Androgenetic Alopecia (Male & Female Pattern Baldness)

androgenetic alopecia example of hair loss

What is Androgenetic Alopecia?

This is the most common cause of hair fall in men. Androgenetic alopecia is passed on within generations. Thus one needs to look at their relatives and find out if there have been cases of hair loss that run in the family. Androgenetic Alopecia is characterized by progressive thinning of the scalp hairline.

Androgenetic alopecia is a common form of hair loss in both men and women. Androgenic alopecia is the most common type of hair loss in men. More than 50 percent of men over the age of 50 will be affected by male pattern baldness to some extent.Hair is lost in a well-defined pattern, beginning above the temples. Over time, the hairline recedes to form a characteristic “M” shape. Hair also thins at the crown, may progress to partial or complete baldness. Commonly known as male-pattern baldness.In female pattern baldness, hair becomes thinner all over the head, and the hairline does not recede. Androgenetic alopecia in women rarely leads to total baldness.

The first sign of AGA is seen as the recession of temporal hair or loss of side hair. Further, as the condition progresses hair loss moves and the hair loss covers the entire crown. Hormonal changes that are shown in men to be from Androgens are the major cause of hair loss. This can be easily reversed with medications and some other procedures which don’t require surgery. FUE and FUT Hair Transplant can easily reverse this condition.

Hairfree and Hairgrow will help you move forward with a 100% success rate and you will look back on this condition as just a bad memory.

Androgenic alopecia in Female

In contrast to male-pattern baldness, women lose their hair in a different pattern. While the hairline does not recede, women’s hair thins down all over their heads. Women with androgenetic alopecia rarely develop complete baldness.

Androgenic alopecia in Male

Men’s androgenetic alopecia has been linked to a number of different illnesses, such as coronary heart disease and prostate enlargement. Androgenetic alopecia has also been linked to prostate cancer, insulin resistance conditions (such diabetes and obesity), and high blood pressure (hypertension). This type of hair loss in women is linked to a higher incidence of polycystic ovary syndrome (PCOS). A hormonal imbalance that can result in irregular menstruation, acne, extra body hair (hirsutism), and weight gain is what PCOS is known for.

When the Androgenic Alopecia starts in Men & Women?

Androgenetic alopecia is a frequent cause of hair loss in both men and women. This form of hair loss affects an estimated 50 million men and 30 million women in the United States. Androgenetic alopecia can start as early as a person’s teens and risk increases with age; more than 50 percent of men over age 50 have some degree of hair loss. In women, hair loss is most likely after menopause.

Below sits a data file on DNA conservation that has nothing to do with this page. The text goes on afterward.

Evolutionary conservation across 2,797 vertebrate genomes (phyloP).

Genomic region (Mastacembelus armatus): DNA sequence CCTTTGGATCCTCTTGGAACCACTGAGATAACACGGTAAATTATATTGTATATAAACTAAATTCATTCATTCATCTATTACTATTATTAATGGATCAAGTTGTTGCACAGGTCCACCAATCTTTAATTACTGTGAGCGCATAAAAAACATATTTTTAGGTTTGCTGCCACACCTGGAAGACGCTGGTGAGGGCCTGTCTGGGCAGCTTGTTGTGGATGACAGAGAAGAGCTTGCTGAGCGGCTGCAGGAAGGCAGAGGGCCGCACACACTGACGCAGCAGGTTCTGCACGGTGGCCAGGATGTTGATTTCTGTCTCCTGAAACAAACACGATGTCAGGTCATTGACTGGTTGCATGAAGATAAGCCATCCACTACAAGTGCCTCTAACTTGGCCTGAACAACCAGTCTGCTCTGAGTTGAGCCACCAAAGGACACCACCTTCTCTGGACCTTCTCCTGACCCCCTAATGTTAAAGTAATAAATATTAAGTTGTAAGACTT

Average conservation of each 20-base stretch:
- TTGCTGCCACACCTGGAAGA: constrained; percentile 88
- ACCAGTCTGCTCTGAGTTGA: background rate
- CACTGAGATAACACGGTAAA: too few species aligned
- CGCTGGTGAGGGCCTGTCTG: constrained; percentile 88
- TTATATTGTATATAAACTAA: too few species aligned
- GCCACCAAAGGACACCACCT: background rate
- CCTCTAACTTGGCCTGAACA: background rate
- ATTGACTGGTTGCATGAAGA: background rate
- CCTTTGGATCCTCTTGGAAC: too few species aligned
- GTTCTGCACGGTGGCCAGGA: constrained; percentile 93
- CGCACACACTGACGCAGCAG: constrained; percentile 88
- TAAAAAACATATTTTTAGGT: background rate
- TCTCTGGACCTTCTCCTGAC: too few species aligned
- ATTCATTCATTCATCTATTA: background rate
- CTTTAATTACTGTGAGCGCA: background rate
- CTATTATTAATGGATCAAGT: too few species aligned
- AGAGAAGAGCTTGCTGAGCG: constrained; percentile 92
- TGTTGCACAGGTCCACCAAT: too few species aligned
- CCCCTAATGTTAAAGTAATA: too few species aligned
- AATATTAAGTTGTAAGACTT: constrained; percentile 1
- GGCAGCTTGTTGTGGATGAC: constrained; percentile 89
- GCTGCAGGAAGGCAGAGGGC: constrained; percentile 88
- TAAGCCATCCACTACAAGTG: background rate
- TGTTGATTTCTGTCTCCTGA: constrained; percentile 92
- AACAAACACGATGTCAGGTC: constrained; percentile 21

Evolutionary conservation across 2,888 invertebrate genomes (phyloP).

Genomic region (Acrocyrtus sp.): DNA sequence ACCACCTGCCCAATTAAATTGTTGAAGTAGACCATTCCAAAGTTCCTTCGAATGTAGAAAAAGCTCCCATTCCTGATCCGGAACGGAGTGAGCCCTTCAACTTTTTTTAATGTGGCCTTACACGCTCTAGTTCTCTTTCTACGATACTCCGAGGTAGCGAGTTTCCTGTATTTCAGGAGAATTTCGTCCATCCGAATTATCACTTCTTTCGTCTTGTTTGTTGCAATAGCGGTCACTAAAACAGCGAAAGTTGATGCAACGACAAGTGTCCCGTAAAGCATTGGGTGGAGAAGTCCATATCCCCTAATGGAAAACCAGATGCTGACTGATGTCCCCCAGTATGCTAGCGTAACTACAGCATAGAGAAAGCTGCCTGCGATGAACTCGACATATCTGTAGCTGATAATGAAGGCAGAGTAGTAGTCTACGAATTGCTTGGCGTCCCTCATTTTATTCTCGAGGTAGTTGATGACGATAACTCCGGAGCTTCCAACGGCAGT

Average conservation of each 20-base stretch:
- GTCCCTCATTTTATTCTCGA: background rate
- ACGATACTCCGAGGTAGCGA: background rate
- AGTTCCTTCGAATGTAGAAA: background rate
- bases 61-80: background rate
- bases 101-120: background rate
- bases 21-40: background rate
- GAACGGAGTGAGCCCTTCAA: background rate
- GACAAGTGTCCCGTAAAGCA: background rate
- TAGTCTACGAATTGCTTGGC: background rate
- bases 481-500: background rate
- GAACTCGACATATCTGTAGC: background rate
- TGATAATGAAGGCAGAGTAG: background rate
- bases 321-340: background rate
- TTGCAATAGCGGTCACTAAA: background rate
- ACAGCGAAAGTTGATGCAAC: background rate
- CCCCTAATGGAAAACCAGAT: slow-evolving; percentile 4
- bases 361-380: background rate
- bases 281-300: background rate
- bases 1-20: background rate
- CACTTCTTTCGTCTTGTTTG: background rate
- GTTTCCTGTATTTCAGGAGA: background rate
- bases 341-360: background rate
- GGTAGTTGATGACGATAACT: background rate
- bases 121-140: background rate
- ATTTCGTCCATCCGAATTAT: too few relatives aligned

Reasons behind the Alopecia

According to research, androgen hormones, notably dihydrotestosterone, are responsible for this particular type of hair loss. Androgens play a crucial role in male sexual development during puberty and before delivery. Additionally, androgens play crucial roles in the regulation of hair growth and sex drive in both men and women.

Follicles, which are found beneath the epidermis, are where hair development starts. Each hair strand typically develops for two to six years before entering a resting period for a few months and then falling out. When the follicle starts to develop a new hair, the cycle repeats. Increased androgen levels in hair follicles can shorten the hair growth cycle and cause the development of shorter and thinner strands of hair. In addition, the creation of new hair to replace strands that fall out is delayed.

Despite the fact that multiple genes may be involved in androgenetic alopecia, only one gene variant, AR, has been proven in research. The androgen receptor protein is made according to instructions from the AR gene. The body may react correctly to androgens like dihydrotestosterone and other androgens thanks to androgen receptors. According to studies, androgen receptor activity in hair follicles is raised as a result of polymorphisms in the AR gene. However, how these genetic alterations enhance the incidence of hair loss in both men and women with androgenetic alopecia is yet unknown.

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Other Names for This Condition Section

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